Let the recriminations begin.
In the wake of the tragic assassination attempt and mass shooting in Tucson, everyone seems to want to play the blame game. We've blamed Sarah Palin. We've blamed violent rhetoric in general. We've blamed liberals and conservatives. We've blamed the state of Arizona. We've blamed anxious masculinity. We've even blamed pot.
So what was the real motive behind the shooter? Why did he start shooting people? If you ask him, he'll say... grammar. Or maybe getting blown off after asking a stupid question at a political rally.
Screw Sarah Palin. Let's all go blame Strunk and White. There was also something about dreaming and reality in there, so we should probably also blame Christopher Nolan.
There is something within us that does not like to accept senselessness. We want to think that there's something we could have done, something we could do, to stop things like this from happening. We don't want to turn over control of the universe to the fates, so we pretend that we have control over something. If only we were more civil. If only we got rid of drugs. If only, if only, if only.
But the truth is that we don't have that kind of power. All the civility in the world from the Glenn Becks and Keith Olbermanns of the world wouldn't have prevented this tragedy, and deep down we know it. One person - and one person only - had the power to stop this from happening: the killer himself.
The question the killer asked Rep. Giffords at the rally that one time was about how words have no meaning. It's an idiotic question to ask a politician. But it's ironic that the killers actions have set off a frantic search for meaning in an event that is inherently meaningless. Humans don't like meaninglessness or chaos - we seek to ascribe a meaning to everything. But the meaning of this event is not in what led up to it, since we will never fully understand what led to this shooting. We are constructing the meaning of this event now, as we speak. And that's what's going on with this blame game. We all know, deep down, that the shooter alone is to blame. But we want to use the event for something positive, because otherwise it's meaningless, and we can't handle that.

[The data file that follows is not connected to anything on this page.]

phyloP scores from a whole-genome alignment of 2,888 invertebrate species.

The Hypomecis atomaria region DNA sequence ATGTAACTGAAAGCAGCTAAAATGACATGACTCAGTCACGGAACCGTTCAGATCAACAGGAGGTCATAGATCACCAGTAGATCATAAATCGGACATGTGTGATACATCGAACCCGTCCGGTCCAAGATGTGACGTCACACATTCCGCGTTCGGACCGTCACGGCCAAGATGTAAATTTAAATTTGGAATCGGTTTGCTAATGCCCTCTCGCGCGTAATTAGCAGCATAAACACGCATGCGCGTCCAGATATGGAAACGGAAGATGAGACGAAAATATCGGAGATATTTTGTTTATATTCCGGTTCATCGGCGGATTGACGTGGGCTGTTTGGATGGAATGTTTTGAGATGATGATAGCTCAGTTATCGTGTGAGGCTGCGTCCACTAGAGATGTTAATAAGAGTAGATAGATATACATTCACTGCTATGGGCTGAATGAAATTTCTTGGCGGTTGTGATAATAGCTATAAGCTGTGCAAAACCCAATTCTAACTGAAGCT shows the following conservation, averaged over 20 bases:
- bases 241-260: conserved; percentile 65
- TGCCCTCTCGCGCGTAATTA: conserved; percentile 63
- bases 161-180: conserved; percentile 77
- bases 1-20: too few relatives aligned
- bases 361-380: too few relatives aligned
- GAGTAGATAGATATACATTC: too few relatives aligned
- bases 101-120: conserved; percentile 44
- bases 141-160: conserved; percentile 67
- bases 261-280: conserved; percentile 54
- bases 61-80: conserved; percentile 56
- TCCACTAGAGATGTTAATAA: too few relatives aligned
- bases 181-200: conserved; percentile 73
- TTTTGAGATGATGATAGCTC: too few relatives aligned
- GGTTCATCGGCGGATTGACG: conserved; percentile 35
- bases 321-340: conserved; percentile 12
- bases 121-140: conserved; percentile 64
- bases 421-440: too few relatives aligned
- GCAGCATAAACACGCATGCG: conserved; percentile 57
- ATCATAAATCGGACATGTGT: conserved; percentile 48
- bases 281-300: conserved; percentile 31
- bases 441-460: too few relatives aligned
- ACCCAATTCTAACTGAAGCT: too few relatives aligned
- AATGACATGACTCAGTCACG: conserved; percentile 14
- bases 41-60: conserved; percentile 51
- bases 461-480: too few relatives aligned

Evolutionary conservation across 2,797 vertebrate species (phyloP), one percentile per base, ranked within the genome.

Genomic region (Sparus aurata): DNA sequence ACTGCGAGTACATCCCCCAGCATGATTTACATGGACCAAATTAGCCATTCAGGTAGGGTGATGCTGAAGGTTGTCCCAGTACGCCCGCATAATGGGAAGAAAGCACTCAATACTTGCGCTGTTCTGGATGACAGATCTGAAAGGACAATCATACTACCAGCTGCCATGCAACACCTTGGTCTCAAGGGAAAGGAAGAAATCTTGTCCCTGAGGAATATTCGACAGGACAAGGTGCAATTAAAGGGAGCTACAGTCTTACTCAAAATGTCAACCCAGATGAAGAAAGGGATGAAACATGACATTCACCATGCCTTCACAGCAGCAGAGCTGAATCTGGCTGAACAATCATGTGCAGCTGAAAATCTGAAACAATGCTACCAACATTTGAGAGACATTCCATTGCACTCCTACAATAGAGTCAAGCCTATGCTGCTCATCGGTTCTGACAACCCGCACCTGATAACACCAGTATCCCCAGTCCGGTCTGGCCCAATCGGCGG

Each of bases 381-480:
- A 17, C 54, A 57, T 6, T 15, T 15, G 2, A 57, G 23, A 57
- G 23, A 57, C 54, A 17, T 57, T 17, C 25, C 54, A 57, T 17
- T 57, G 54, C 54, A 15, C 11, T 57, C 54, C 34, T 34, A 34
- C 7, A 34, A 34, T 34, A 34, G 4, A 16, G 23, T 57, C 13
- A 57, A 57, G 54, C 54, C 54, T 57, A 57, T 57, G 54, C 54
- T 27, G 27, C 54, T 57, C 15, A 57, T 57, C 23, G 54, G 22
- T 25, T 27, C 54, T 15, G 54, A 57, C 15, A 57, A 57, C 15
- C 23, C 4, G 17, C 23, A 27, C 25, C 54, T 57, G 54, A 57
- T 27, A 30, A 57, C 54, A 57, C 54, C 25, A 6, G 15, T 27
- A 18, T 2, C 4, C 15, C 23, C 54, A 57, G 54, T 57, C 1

So if we're going to use this tragedy for something, let's figure out what the best thing to use it for would be. I think Friedersdorf is the closest right now - it doesn't make sense to get rid of anger and overwrought rhetoric, but we should make sure our political debate is based on actual facts. Birthers, "creeping Sharia" nutters, death-panel cranks: we're looking at you. A little toning down wouldn't hurt - things like Sharron Angle's "Second Amendment remedies" crack should never, ever, ever occur - but basing things on facts would, I think, make our debate a lot more civil by definition.
It'd be stupid to blame falsehood in politics for this tragedy. It's not our responsibility to place blame. But if the meaning we ascribe to this tragedy is that it was an impetus for returning rationality to our political debates, I don't think that's a bad meaning at all.
Oh, and if you want a heartwarming story of a community pulling together after a similar senseless tragedy, go here.